It’s two years today since the #MeToo movement brought down its biggest monster: on February 24, 2020, Harvey Weinstein was convicted on two of five charges against him, including rape in the third degree.
Weinstein’s guilty verdict remains unusual. Despite the precedent it set, and successful efforts to reduce the stigma of reporting a sexual assault, most accused rapists still never see the inside of a courtroom. It’s not just that criminal prosecutions of sex offenders are few and far between, owing to the difficulty of proving a crime that usually leaves neither witnesses nor physical evidence. Even civil lawsuits usually end before trial: with a mutually agreed-upon settlement.
Settlements, and the NDAs that often accompany them, have long been a thorn in the side of those who want to see sexual assaults taken seriously and punished in the same way as other crimes. Weinstein’s ability to pay off the women who threatened to sue him for sexual harassment — and the women’s willingness to accept money in exchange for their silence — allowed his predatory behaviour to continue unchecked for ages, an open secret that actually acted as the punchline to many a Hollywood in-joke. And while the #MeToo movement might have ended Weinstein’s reign of terror, it hasn’t ended the practice of paying victims to shut up and go away.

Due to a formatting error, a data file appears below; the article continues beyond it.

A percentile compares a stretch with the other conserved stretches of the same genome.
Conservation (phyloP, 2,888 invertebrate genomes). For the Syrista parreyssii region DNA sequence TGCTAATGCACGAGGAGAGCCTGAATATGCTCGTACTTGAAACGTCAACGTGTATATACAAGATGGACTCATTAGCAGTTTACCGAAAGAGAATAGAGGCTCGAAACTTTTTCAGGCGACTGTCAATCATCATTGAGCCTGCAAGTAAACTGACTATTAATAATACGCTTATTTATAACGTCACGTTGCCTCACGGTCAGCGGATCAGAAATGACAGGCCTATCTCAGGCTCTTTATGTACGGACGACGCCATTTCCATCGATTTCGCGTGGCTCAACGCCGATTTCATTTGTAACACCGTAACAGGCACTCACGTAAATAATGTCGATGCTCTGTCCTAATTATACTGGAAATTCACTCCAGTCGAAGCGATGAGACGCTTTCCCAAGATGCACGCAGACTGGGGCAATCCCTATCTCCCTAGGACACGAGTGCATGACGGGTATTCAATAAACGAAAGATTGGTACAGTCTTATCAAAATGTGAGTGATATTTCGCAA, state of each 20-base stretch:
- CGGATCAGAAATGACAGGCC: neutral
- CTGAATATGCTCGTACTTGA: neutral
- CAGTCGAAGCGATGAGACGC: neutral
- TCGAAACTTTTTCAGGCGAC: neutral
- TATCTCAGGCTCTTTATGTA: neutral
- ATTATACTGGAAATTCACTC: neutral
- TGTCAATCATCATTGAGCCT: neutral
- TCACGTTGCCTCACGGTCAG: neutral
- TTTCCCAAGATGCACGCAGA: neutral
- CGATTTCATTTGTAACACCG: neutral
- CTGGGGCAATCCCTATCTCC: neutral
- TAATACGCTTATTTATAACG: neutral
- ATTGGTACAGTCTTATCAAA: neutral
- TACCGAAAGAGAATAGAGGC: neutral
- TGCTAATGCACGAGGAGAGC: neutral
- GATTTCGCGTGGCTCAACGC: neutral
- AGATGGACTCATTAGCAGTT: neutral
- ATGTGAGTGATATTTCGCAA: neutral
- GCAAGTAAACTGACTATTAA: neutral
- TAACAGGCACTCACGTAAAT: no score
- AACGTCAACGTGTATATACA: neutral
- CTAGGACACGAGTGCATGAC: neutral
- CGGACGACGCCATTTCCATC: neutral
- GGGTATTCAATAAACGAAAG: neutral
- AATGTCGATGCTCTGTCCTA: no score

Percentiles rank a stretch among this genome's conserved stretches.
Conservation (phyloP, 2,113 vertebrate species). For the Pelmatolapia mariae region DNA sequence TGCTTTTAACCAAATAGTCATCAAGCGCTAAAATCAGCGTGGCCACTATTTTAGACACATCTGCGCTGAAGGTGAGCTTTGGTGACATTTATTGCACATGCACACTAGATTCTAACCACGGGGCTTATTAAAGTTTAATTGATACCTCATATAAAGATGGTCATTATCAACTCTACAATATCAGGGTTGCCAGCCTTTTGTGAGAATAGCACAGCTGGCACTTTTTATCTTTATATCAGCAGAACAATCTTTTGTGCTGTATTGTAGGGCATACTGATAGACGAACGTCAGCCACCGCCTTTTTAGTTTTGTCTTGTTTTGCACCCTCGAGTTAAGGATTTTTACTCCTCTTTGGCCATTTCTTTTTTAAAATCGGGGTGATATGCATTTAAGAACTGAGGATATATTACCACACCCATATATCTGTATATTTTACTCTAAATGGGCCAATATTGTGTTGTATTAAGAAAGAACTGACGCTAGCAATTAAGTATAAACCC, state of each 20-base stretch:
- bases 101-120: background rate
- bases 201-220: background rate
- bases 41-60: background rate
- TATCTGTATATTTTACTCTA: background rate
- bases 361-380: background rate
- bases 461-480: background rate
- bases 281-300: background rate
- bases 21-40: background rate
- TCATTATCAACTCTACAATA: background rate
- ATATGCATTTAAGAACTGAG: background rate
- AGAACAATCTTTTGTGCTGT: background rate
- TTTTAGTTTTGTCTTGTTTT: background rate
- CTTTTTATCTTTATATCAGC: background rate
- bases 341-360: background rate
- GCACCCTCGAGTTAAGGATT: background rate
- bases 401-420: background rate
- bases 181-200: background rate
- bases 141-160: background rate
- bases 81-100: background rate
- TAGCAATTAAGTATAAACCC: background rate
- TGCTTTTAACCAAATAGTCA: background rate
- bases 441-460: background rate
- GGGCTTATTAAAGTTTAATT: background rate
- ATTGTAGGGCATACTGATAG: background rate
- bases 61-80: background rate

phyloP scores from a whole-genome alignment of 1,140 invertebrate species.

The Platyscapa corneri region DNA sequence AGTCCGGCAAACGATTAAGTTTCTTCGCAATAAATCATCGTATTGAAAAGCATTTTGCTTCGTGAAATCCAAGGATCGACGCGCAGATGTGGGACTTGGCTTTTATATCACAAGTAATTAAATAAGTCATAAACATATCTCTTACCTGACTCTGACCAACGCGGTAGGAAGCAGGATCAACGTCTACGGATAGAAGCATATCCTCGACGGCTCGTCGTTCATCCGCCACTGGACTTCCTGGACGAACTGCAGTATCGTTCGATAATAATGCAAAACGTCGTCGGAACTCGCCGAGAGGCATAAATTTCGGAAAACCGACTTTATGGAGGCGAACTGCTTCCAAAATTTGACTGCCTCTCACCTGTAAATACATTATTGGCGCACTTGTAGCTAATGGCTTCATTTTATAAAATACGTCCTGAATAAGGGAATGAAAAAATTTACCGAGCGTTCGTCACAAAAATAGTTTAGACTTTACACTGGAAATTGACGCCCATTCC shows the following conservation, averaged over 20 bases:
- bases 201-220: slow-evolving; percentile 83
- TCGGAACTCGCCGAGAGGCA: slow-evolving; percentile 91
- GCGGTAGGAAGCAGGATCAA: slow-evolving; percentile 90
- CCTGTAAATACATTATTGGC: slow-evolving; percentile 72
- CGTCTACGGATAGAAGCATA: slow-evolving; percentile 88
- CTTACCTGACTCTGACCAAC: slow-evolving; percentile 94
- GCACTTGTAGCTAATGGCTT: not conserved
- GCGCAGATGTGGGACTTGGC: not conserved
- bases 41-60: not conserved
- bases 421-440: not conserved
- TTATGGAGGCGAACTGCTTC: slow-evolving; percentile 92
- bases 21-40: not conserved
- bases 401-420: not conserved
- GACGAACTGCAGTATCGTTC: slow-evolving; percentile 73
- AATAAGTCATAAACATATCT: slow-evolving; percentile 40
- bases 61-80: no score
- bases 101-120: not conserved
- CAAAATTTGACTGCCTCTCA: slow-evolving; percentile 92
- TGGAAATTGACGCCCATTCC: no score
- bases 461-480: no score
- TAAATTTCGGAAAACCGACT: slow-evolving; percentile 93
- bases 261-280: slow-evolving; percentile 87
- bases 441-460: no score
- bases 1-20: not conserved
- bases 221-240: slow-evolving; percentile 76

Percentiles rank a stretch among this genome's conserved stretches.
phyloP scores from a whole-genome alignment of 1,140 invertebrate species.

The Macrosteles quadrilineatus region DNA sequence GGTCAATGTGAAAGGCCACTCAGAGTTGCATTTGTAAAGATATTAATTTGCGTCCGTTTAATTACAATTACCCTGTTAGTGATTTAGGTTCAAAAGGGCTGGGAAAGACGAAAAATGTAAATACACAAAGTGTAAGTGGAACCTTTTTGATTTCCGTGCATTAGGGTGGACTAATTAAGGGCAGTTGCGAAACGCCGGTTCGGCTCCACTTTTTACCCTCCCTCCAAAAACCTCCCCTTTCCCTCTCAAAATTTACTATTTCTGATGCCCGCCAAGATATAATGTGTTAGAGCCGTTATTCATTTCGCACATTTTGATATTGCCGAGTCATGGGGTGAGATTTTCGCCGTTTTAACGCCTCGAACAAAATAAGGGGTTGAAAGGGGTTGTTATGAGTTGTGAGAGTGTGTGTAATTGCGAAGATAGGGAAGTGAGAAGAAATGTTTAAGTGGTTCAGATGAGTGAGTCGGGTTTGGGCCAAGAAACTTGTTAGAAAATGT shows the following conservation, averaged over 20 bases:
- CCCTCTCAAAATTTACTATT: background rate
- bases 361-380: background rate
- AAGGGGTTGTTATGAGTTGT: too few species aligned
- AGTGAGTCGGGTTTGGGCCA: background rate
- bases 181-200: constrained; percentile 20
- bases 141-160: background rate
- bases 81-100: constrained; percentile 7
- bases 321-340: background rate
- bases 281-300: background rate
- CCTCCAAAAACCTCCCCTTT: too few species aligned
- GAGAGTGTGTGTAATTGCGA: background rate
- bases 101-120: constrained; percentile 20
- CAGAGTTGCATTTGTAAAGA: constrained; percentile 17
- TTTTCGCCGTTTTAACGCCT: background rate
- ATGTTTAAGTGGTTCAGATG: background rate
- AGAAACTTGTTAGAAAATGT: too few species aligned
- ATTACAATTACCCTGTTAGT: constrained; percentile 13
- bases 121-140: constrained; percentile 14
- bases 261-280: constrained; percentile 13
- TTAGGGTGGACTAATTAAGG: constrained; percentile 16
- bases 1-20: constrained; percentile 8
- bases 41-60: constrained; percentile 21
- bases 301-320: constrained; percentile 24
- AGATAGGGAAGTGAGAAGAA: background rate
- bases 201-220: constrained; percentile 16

We’ve been reminded of this most recently with the resolution of Virginia Giuffre’s lawsuit against Prince Andrew, Giuffre having agreed to settle for an undisclosed sum. Although the media response has been painstakingly charitable to Giuffre, suggesting that the settlement is close enough to an acknowledgment of wrongdoing on Andrew’s part, and she has good reason to be satisfied, one still senses the disappointing spectre of the trial-that-never-was lurking unrealised in the background.
After it was reported that he had demanded a jury trial, there was much speculation about how he would perform on the witness stand, some of it almost gleeful. But unlike Weinstein, Andrew will never suffer the humiliation of a trial, never be subject to excruciating questions under penalty of perjury, never have the stain of a guilty verdict affixed permanently to his name. An expression of regret is still not an admission of guilt, no matter how you slice it. Giuffre’s choice might be good enough for her, but it leaves a number of questions unanswered.